Ways to address the traffic stop problems:
* Ban traffic stop quotas.
* Ban police profit from traffic stops.
* Add penalties to police if racial disparities in traffic stops exceed 3-4% outside of area demographics.
* Separate traffic control (a civil issue) from police enforcement (intended for criminal issues). Traffic control employees should not be armed or permitted to use lethal force.
* Citizens should have control over police priorities, not have to nag them to deal with the crack house while cops are out harassing or murdering motorists. Thus citizens could lower the priority of traffic stops and reduce them accordingly because cops would be busy with more important and effective tasks.
* Citizens should have the power to set hiring and firing standards for police. Especially, they need the power to fire bad cops who rack up repeated complaints of harassment, racism, etc. or who commit a single major offense such as violence.
If police are paid for by local citizens, then citizens have hired them and have the right to boss them. If citizens are not in control of police, then police are an occupying force and citizens are entitled to resist.
Ways to address the crash problem not already listed in the sources:
Fatalities in car crashes correlate with the speed and mass of the vehicle. Therefore, effective strategies need to address these factors.
* Promote walkable, bikeable communities to reduce car dependency. Fewer car trips should mean fewer crashes. Working toward this is a good approach in older neighborhoods that predate suburban sprawl, but some aspects may work elsewhere as well.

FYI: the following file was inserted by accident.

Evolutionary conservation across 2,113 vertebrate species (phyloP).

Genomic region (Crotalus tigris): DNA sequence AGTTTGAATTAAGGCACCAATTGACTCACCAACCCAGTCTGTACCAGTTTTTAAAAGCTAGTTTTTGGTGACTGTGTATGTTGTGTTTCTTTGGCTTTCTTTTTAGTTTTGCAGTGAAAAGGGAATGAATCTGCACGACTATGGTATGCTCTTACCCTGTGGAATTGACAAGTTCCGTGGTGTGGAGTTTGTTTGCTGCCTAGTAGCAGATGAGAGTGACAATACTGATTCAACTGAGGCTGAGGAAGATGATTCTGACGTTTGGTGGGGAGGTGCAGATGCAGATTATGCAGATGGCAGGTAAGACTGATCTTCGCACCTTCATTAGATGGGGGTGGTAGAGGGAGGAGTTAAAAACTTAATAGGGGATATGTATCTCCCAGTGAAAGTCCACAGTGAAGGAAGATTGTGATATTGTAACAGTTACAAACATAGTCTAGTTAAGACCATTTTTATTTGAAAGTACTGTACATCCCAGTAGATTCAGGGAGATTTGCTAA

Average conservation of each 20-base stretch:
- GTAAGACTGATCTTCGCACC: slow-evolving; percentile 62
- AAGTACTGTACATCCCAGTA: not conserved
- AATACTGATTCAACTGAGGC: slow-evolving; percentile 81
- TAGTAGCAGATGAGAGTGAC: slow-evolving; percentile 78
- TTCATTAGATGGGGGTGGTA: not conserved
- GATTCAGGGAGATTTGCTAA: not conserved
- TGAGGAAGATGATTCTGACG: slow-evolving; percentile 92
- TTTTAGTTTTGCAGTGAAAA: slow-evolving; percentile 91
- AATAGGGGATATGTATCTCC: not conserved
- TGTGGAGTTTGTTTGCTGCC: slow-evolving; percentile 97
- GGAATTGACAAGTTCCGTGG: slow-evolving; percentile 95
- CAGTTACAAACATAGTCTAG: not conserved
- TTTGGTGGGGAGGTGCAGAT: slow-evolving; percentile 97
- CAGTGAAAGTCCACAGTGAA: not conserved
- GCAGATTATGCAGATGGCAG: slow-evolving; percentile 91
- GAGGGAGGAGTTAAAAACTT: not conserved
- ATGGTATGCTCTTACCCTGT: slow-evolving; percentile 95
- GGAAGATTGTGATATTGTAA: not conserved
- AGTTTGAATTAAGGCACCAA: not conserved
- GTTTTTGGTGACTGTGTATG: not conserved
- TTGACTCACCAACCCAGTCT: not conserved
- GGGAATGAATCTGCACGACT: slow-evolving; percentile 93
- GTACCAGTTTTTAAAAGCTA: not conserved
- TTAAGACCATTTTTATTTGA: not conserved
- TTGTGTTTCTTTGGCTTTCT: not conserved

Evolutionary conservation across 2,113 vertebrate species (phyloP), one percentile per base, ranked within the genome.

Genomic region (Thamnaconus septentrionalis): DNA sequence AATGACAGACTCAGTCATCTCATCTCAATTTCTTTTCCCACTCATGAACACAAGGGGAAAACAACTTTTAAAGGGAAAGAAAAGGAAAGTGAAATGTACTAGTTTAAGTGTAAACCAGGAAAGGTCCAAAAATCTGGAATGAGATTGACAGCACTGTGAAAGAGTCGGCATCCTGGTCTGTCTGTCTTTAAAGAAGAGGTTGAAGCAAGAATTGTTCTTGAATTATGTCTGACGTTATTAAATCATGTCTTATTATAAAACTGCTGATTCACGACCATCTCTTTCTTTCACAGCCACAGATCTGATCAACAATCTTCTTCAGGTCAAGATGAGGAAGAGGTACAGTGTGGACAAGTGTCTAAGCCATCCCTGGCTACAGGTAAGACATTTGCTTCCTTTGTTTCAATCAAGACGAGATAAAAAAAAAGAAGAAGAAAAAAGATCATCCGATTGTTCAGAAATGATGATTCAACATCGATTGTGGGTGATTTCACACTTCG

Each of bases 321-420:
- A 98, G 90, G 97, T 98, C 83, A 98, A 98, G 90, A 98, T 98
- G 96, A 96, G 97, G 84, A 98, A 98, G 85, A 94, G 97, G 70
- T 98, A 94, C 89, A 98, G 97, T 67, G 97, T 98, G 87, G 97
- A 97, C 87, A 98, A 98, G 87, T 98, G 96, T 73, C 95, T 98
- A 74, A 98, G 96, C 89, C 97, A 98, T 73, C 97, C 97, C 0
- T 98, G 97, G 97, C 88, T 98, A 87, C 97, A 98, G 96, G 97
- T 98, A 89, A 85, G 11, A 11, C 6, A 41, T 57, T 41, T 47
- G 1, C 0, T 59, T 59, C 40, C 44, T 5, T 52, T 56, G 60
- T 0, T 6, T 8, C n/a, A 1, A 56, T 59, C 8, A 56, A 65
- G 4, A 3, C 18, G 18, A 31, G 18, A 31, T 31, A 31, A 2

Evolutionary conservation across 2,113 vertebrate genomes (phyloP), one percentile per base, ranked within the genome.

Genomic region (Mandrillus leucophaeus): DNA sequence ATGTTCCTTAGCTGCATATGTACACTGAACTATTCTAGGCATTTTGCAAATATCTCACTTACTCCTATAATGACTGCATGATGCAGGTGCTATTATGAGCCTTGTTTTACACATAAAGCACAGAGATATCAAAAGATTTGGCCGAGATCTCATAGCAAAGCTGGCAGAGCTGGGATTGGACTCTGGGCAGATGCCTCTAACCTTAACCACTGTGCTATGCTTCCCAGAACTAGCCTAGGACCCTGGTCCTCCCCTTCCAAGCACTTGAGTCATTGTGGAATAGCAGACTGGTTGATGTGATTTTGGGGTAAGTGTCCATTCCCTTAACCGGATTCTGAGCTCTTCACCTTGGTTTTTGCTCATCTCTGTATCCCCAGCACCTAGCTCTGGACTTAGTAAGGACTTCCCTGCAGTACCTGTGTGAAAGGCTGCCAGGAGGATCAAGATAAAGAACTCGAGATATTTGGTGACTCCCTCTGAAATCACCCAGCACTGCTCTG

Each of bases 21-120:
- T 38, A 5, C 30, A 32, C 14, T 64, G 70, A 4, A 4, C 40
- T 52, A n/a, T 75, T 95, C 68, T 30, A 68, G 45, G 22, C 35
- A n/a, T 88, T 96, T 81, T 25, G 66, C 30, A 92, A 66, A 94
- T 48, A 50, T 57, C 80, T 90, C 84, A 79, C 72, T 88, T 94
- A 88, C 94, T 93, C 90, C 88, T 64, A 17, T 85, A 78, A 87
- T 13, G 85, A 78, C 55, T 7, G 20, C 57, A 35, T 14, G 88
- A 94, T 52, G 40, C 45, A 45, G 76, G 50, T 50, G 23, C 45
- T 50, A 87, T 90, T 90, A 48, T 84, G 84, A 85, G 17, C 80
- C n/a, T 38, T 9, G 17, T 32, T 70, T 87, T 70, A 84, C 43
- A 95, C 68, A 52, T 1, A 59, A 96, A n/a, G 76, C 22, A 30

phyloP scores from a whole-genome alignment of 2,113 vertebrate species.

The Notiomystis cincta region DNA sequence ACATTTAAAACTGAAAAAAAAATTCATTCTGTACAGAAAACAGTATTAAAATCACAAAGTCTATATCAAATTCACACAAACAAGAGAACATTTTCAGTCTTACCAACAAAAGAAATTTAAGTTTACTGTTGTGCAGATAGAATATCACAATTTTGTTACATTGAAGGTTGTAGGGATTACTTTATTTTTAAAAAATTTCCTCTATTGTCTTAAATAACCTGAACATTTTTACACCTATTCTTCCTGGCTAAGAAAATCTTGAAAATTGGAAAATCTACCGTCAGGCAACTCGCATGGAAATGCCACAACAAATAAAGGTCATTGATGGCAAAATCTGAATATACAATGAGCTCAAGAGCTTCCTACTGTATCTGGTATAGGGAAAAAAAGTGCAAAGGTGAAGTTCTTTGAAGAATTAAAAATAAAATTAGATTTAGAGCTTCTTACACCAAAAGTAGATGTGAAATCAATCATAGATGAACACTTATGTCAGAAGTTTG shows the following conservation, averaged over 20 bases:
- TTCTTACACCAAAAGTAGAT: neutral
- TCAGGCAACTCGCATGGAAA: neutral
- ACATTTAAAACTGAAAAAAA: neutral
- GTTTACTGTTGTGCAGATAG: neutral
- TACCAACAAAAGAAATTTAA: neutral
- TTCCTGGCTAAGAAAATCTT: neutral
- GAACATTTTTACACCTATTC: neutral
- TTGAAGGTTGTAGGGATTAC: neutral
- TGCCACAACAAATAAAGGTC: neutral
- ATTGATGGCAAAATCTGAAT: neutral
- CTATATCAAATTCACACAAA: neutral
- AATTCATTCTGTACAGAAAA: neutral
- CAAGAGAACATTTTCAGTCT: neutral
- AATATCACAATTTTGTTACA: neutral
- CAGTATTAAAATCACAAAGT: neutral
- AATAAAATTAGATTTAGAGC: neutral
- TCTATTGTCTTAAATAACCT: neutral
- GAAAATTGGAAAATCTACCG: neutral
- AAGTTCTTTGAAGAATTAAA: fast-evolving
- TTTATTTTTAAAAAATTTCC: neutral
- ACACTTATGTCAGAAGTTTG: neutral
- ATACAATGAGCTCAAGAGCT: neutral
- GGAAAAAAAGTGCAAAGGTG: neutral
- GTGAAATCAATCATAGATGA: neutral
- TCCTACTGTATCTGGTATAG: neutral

* Some communities use golf carts for internal travel, reserving cars for external trips. The low speed and mass greatly reduces the chance of injury. The more basic needs (e.g. a grocery store, hair salon, community clinic) are available by golf cart, the more effective this approach is. This is easiest to implement in modern planned communities, but can be done as part of suburban improvement.
* To combat sprawl in suburbs already built, look for potential cores -- often there is a strip mall, apartment complex, etc. with open space around it where density could be increased and facilities added to promote low-speed travel. This would reduce the need for car trips and also start addressing the problem of unaffordable maintenance costs of sprawl.
* As much as possible, separate cars from other activities. Stroads are highly dangerous, unpleasant, and unprofitable. It is better to use low-speed travel locally and high-speed travel in dedicated lanes between farther destinations.
Mentioned in the source, a majority of car crashes occur on country roads. That comes down to factors like driver behavior and road design. Changing driver behavior would require redesigning society to make sure that, for instance, everyone gets enough sleep. It is unaffordable to fix all the country roads due to the size of that network, but we could certainly spot-treat the points that everyone knows have a reputation for eating people. Design an algorithm to identify which stretches of road have crashes disproportionate to their usage, and designate a fund for fixing them (or you could close them, if an alternate route is available).
Remember that car fatalities are a form of human sacrifice. Modern American society chooses to kill some people -- often quite a lot of people -- for the sake of fast travel. Not all societies make this choice; some feel that even one vehicular injury would be unbearable. So choices do exist, even if they are not reachable for everyone yet.